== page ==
Hidden Dangers on Minecraft

Breaking down the most common issues that kids run into while gaming on Minecraft. These are the top hidden dangers on Minecraft.

Minecraft, in recent years, has been called one of the most addictive video games on the market. The game, which is commonly described as, essentially, virtual Legos, enables players to build and destroy virtual dwellings they create themselves. It can be played with friends or strangers, is popularly used by educational institutions in relation to teaching math and is often a favorite with kids and adults who suffer from focus-related issues. Minecraft is simple to play, which, simply put, makes it widely appealing and easy to get hooked on. However, there are many hidden dangers on Minecraft.

Because of its overt simplicity, Minecraft is rated for everyone 10 and older, although it is frequently played and enjoyed by kids younger than 10. Although it is not completely free from violence, it doesn’t feature glorified shooting or killing the way other popular game genres do. The graphics are fairly rudimentary and the overall goal of the game is easy enough for even young minds to grasp. Minecraft is so popular because it can be played by all ages and is so simple it can be sneakily addictive

Should I worry about my kids playing Minecraft?

Top Hidden Dangers on Minecraft

Language and/or online bullying

Although foul language and online bullying aren’t unique to Minecraft, they are certainly a concern. Like with any open world game, such as Roblox or Fortnite, your child is virtually connected to other players, which makes it difficult, at times, to monitor the language and conversations they might be privy to. One option to limit what your child is exposed to in terms of language and bullying while playing Minecraft is to mute the chat function or turn off the speakers on your computer or game console. You can also turn Minecraft on single player mode to prevent your child from interacting with others while playing the game. You may want to try to follow up each gaming session with a quick conversation about anyone your child interacted with or anything that made them feel uncomfortable.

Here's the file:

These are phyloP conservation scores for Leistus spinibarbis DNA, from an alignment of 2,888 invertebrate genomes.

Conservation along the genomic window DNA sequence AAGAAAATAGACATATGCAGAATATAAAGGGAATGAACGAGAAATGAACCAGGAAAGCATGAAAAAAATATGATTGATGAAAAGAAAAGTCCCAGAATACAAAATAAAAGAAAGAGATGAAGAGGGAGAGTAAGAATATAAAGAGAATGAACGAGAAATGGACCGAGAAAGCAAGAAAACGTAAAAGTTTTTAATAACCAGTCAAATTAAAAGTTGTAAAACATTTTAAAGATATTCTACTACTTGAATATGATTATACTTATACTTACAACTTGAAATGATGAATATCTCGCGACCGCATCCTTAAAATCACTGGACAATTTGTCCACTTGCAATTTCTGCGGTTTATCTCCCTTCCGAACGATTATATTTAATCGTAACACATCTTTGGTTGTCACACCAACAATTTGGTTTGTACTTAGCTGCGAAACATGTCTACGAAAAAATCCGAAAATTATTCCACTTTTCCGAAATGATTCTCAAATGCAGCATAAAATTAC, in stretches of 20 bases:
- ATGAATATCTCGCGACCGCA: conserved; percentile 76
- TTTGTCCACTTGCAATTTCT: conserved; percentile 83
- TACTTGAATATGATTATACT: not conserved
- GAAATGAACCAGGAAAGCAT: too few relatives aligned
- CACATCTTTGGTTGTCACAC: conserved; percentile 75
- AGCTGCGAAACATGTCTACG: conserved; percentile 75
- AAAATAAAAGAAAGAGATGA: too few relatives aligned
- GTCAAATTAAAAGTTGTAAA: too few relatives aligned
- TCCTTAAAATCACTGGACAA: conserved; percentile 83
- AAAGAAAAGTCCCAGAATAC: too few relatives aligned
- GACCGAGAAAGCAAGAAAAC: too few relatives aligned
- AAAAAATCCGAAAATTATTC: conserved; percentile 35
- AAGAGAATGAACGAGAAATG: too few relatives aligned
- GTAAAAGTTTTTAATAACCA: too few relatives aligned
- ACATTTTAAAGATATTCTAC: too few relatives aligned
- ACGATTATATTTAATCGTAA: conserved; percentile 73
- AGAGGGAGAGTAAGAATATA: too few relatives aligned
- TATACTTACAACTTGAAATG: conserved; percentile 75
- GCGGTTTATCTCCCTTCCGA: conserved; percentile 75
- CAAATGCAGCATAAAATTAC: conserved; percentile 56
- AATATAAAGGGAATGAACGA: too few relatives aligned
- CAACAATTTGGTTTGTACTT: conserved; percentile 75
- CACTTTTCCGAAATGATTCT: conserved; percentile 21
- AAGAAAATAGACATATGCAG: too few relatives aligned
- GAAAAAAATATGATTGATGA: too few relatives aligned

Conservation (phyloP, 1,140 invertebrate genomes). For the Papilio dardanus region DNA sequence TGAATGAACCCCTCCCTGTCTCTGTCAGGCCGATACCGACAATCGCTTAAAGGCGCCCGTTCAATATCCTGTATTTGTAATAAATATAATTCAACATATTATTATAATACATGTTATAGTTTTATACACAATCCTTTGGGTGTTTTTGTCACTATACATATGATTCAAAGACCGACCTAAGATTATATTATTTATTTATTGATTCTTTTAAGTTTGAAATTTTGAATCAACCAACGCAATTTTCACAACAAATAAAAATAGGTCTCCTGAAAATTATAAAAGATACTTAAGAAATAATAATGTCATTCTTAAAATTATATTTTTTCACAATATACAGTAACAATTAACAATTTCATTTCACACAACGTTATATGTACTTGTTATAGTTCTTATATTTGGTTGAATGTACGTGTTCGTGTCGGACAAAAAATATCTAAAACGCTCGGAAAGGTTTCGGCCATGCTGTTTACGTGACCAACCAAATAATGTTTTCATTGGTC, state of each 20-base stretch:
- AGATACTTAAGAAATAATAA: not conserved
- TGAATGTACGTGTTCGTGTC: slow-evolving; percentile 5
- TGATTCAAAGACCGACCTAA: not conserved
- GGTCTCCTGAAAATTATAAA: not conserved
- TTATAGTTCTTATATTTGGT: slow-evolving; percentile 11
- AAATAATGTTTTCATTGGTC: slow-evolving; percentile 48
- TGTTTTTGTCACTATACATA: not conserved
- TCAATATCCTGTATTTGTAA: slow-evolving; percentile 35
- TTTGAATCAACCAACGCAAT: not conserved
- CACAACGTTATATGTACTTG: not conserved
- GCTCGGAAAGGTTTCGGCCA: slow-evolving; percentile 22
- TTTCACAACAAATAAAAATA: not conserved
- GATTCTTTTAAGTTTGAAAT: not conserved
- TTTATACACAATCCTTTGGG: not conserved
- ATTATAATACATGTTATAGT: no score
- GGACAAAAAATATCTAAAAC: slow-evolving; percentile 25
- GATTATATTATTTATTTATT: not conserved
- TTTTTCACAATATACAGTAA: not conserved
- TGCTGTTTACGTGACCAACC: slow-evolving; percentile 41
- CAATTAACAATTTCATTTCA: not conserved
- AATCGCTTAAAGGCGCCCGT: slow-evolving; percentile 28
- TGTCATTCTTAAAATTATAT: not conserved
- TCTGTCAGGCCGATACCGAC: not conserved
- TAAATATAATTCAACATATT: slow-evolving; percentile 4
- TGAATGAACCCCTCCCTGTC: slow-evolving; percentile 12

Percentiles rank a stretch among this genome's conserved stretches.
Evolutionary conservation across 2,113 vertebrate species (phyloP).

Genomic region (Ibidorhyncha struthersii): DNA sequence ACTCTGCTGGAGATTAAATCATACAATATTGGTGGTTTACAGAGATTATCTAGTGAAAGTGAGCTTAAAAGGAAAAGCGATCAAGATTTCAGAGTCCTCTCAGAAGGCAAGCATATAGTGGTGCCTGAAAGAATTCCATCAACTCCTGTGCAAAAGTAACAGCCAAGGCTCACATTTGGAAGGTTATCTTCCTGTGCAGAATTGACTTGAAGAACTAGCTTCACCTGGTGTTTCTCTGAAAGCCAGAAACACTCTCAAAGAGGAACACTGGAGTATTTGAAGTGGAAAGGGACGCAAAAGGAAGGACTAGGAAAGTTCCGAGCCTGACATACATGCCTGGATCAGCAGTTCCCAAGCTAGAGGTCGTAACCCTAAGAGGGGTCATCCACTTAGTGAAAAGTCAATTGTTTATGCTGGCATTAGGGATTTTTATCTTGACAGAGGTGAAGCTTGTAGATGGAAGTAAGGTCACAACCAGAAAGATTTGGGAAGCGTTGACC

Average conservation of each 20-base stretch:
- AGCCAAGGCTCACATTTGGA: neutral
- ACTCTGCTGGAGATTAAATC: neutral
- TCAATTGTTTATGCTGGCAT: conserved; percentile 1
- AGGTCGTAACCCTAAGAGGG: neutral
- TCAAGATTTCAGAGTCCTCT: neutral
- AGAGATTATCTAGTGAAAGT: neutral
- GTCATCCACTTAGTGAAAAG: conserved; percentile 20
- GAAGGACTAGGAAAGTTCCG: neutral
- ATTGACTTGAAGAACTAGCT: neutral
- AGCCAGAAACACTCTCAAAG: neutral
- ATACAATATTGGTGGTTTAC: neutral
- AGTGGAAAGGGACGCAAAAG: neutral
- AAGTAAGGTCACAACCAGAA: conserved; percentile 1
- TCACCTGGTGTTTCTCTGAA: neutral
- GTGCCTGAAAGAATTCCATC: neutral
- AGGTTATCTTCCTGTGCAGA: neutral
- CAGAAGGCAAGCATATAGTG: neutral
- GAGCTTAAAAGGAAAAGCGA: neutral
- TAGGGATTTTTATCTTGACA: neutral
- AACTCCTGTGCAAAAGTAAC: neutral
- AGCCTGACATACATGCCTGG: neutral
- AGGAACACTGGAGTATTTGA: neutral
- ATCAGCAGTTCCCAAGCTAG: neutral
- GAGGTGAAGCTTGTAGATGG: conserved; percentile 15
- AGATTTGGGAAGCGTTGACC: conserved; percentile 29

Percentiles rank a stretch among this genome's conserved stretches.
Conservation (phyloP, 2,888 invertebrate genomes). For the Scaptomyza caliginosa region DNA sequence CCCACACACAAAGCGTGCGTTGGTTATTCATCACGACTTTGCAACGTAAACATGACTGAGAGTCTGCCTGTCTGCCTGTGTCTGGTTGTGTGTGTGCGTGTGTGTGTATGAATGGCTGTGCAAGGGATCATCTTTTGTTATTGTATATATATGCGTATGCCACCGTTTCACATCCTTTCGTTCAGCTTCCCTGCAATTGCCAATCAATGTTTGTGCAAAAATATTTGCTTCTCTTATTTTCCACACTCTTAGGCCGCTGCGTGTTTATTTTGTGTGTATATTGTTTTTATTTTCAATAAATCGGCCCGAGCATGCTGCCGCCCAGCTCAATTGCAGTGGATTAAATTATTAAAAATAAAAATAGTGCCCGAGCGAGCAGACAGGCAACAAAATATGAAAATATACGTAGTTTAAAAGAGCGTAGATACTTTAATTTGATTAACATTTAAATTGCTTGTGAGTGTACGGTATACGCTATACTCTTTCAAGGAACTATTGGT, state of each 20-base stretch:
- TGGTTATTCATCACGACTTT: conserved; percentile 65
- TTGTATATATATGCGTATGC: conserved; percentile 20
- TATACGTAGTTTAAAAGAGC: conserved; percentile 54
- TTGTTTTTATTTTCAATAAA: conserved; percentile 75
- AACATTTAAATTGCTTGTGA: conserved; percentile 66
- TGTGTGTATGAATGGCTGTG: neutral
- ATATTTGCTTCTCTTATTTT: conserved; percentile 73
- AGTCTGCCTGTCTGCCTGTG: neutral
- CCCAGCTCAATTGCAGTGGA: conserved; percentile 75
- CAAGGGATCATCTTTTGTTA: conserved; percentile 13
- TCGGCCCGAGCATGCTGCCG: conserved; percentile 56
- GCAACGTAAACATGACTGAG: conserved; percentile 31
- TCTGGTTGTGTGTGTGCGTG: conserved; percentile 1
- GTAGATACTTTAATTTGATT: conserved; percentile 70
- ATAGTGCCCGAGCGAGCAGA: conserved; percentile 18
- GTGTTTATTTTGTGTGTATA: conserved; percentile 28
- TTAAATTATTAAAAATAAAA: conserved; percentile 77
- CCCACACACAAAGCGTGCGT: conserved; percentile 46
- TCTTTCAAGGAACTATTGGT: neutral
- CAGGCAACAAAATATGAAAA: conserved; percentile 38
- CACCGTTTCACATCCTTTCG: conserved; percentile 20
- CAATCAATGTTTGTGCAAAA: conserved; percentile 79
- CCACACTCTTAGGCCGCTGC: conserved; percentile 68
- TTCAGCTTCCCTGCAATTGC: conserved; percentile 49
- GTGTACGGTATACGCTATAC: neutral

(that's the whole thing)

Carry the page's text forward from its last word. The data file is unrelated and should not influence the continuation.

Bad online behavior

One of the biggest drawbacks to Minecraft is the virtual bad behavior players can engage in with one another. Your child might spend some time building up a virtual building or other structure and another player can come along and destroy it or steal it. Players can also attack one another with weapons such as bows and arrows or swords in the game. Although the game doesn’t showcase the violence you might see in other video games (such as first-person shooter games), there is certainly an alarming amount of bad behavior that players can engage in. Make sure your child knows that this behavior is never okay, even if the stealing and attacking is “only” done virtually.

Video game addiction

Any video game can be addictive, and Minecraft is definitely not an exception. It can feel incredibly satisfying to build something from the ground up, see where you can improve and then try again. It can easily become an obsession, building and creating an online world where tasks are simple and straightforward. If your child seems obsessed with playing Minecraft- or any video game, for that matter- you may want to consider drastically cutting screentime or taking steps toward engaging your child in activities outside of video games. While some video gaming is perfectly acceptable, too much of anything is still too much. 

Spending too much money on virtual items

Minecraft, like a number of other video games, has its own in-game currency, called Minecoins, that players can use to purchase virtual items or items from the official Minecraft store. While rewarding your child with Minecoins for a job well done or gifting Minecraft dollars for holidays and birthdays can be a fun gift, it can easily lead to your child overspending online. Ensure that your child doesn’t have access to your credit card or online currency platform such as PayPal or Venmo that would enable them to continually spend money without your permission or consent. 

Overall, Minecraft is generally a fun and safe game for your child to spend time playing. As a parent, try to be aware of what your child is doing while playing while still letting them enjoy their time playing virtual building blocks with friends.